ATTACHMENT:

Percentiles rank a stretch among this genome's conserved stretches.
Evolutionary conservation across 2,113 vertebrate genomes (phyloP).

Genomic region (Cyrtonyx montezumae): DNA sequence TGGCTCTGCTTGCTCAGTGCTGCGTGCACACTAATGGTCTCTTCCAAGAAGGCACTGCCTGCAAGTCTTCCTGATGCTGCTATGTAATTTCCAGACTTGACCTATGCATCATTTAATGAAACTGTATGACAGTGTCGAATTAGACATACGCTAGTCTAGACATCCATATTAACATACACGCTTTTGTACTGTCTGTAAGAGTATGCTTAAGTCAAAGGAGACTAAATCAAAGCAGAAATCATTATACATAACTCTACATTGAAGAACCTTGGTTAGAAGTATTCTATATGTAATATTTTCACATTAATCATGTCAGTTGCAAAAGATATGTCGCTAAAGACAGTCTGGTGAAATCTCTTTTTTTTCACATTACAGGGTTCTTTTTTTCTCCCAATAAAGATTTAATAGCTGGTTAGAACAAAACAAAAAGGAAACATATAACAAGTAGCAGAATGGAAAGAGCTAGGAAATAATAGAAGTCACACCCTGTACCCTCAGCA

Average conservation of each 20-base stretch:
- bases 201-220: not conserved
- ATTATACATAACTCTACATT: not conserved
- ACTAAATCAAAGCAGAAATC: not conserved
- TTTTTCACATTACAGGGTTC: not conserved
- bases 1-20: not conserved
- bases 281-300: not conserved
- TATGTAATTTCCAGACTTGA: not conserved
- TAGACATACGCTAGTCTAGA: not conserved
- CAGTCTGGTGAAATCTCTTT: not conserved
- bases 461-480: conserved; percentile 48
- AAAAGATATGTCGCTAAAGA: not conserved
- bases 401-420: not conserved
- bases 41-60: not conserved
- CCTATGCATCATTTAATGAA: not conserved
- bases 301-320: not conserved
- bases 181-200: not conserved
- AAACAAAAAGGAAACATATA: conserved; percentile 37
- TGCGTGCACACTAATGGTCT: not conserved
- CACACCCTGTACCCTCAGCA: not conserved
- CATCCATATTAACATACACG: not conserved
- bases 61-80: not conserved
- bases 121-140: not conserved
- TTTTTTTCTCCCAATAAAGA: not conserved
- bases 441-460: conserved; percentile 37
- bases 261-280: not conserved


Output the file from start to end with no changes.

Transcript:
Percentiles rank a stretch among this genome's conserved stretches.
Evolutionary conservation across 2,113 vertebrate genomes (phyloP).

Genomic region (Cyrtonyx montezumae): DNA sequence TGGCTCTGCTTGCTCAGTGCTGCGTGCACACTAATGGTCTCTTCCAAGAAGGCACTGCCTGCAAGTCTTCCTGATGCTGCTATGTAATTTCCAGACTTGACCTATGCATCATTTAATGAAACTGTATGACAGTGTCGAATTAGACATACGCTAGTCTAGACATCCATATTAACATACACGCTTTTGTACTGTCTGTAAGAGTATGCTTAAGTCAAAGGAGACTAAATCAAAGCAGAAATCATTATACATAACTCTACATTGAAGAACCTTGGTTAGAAGTATTCTATATGTAATATTTTCACATTAATCATGTCAGTTGCAAAAGATATGTCGCTAAAGACAGTCTGGTGAAATCTCTTTTTTTTCACATTACAGGGTTCTTTTTTTCTCCCAATAAAGATTTAATAGCTGGTTAGAACAAAACAAAAAGGAAACATATAACAAGTAGCAGAATGGAAAGAGCTAGGAAATAATAGAAGTCACACCCTGTACCCTCAGCA

Average conservation of each 20-base stretch:
- bases 201-220: not conserved
- ATTATACATAACTCTACATT: not conserved
- ACTAAATCAAAGCAGAAATC: not conserved
- TTTTTCACATTACAGGGTTC: not conserved
- bases 1-20: not conserved
- bases 281-300: not conserved
- TATGTAATTTCCAGACTTGA: not conserved
- TAGACATACGCTAGTCTAGA: not conserved
- CAGTCTGGTGAAATCTCTTT: not conserved
- bases 461-480: conserved; percentile 48
- AAAAGATATGTCGCTAAAGA: not conserved
- bases 401-420: not conserved
- bases 41-60: not conserved
- CCTATGCATCATTTAATGAA: not conserved
- bases 301-320: not conserved
- bases 181-200: not conserved
- AAACAAAAAGGAAACATATA: conserved; percentile 37
- TGCGTGCACACTAATGGTCT: not conserved
- CACACCCTGTACCCTCAGCA: not conserved
- CATCCATATTAACATACACG: not conserved
- bases 61-80: not conserved
- bases 121-140: not conserved
- TTTTTTTCTCCCAATAAAGA: not conserved
- bases 441-460: conserved; percentile 37
- bases 261-280: not conserved